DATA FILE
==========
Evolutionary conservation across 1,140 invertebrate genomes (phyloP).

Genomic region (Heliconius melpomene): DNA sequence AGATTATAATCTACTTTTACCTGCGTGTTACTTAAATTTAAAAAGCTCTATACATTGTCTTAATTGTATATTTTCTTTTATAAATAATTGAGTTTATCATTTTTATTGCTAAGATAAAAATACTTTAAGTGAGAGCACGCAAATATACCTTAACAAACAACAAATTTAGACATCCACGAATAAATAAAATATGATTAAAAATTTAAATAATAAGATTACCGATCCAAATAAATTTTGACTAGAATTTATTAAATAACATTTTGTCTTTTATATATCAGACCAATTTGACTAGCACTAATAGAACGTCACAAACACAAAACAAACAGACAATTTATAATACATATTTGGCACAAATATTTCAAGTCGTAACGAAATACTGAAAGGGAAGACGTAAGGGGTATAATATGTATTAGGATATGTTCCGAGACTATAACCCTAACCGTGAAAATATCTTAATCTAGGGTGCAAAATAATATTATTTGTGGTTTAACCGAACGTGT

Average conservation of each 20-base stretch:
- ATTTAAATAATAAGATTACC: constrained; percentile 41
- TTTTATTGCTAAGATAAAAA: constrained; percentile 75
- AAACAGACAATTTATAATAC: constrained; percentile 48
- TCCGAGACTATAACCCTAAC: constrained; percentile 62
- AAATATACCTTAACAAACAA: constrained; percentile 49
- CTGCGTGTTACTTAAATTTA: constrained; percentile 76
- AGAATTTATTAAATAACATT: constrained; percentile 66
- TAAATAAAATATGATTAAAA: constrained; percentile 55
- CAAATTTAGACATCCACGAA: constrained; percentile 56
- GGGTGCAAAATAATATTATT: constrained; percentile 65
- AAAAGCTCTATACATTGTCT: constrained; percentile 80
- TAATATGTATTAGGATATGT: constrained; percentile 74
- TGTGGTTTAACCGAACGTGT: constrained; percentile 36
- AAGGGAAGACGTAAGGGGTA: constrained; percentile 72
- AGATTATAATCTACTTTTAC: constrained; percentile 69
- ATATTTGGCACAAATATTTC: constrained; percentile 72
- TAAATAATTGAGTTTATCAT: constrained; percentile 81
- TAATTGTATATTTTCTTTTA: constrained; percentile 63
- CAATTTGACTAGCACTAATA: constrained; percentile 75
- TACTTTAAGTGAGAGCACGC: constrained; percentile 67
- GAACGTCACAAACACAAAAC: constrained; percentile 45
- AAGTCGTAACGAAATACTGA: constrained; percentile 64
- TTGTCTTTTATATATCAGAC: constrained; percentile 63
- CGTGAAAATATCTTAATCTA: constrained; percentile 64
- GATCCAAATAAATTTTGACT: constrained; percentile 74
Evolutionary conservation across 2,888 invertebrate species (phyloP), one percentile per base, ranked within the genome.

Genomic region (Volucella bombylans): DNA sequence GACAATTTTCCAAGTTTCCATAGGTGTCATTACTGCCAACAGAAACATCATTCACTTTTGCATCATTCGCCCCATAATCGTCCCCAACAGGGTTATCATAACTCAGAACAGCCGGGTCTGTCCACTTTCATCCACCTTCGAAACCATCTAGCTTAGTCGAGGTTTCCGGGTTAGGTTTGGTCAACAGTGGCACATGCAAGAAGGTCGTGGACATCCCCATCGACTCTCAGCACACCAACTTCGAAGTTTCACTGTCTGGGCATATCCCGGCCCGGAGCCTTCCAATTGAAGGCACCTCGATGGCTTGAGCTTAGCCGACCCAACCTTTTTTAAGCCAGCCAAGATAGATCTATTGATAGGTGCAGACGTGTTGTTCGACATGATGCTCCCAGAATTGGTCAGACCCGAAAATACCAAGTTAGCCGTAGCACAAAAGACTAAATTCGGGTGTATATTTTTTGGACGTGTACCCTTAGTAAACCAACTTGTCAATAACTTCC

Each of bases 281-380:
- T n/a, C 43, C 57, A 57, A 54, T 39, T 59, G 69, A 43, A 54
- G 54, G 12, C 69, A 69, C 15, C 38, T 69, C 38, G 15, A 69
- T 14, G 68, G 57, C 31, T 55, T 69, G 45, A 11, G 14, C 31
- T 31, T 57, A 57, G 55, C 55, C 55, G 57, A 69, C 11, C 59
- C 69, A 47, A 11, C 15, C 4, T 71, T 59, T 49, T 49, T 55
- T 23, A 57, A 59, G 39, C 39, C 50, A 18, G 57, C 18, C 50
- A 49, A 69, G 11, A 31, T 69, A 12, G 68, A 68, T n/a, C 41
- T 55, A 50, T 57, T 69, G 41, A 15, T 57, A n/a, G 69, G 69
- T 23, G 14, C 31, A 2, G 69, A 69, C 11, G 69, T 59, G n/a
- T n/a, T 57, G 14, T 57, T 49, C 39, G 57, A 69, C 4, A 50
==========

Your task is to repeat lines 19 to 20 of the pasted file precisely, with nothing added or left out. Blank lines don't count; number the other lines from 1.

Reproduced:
- ATATTTGGCACAAATATTTC: constrained; percentile 72
- TAAATAATTGAGTTTATCAT: constrained; percentile 81